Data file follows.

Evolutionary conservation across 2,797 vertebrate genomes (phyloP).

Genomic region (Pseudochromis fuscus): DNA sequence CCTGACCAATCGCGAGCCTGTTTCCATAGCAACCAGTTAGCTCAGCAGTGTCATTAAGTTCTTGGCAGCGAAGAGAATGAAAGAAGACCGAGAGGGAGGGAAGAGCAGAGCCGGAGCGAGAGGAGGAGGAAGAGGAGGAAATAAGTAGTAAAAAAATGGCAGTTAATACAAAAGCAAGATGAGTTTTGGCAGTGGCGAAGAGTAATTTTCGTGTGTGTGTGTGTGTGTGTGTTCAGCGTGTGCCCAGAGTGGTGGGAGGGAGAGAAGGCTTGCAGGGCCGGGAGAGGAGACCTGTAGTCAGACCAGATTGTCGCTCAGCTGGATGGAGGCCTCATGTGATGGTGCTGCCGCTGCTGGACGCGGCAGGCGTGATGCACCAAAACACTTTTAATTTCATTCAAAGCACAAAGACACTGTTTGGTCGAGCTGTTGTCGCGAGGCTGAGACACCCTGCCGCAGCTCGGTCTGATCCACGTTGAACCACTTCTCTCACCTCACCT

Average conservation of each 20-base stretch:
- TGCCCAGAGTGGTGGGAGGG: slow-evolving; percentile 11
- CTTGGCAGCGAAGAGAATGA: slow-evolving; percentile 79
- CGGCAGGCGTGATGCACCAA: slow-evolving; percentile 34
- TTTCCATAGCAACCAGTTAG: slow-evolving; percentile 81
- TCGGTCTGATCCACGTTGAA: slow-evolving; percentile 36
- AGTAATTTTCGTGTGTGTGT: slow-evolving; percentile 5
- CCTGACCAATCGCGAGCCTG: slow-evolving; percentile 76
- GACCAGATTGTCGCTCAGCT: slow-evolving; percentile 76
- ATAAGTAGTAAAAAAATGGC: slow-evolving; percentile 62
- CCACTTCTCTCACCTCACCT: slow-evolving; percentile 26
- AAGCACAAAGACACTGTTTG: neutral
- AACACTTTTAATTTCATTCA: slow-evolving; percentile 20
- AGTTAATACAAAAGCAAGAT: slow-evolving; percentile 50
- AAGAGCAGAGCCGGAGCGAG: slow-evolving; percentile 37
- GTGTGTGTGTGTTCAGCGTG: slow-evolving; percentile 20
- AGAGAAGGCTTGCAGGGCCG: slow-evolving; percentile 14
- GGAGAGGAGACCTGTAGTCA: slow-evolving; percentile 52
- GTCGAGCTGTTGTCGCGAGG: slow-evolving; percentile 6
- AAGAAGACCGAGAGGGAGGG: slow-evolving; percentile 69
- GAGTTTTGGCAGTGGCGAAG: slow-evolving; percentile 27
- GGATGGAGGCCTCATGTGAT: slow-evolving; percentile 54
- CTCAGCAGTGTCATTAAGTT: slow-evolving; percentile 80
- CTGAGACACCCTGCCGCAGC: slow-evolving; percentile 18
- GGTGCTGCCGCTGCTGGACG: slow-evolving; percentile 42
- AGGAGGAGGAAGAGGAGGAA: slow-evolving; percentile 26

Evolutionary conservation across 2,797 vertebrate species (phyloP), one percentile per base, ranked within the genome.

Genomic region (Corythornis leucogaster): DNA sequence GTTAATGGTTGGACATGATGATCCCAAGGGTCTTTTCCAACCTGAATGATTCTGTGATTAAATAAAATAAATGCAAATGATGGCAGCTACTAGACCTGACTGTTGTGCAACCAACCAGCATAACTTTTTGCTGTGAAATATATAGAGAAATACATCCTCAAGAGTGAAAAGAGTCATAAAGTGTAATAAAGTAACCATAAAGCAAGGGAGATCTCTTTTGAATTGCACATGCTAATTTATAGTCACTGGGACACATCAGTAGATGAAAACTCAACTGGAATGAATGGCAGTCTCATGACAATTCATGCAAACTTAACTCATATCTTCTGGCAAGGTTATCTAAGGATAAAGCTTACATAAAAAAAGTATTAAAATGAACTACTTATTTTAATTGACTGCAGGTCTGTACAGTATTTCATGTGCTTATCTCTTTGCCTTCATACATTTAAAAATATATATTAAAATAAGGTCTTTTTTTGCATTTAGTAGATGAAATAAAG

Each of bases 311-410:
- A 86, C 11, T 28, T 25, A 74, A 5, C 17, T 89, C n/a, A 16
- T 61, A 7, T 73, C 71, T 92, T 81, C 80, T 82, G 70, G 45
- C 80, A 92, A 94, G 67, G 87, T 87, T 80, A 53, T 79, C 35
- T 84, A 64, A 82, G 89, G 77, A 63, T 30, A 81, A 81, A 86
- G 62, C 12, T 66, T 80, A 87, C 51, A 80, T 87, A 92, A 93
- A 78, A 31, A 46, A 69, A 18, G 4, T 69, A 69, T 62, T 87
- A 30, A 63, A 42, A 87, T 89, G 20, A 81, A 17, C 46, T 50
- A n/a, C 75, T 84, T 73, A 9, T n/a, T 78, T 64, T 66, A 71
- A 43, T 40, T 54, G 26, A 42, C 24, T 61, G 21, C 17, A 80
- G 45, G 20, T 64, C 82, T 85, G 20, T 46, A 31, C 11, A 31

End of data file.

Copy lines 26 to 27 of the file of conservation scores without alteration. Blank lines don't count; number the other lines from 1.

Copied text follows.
- CTGAGACACCCTGCCGCAGC: slow-evolving; percentile 18
- GGTGCTGCCGCTGCTGGACG: slow-evolving; percentile 42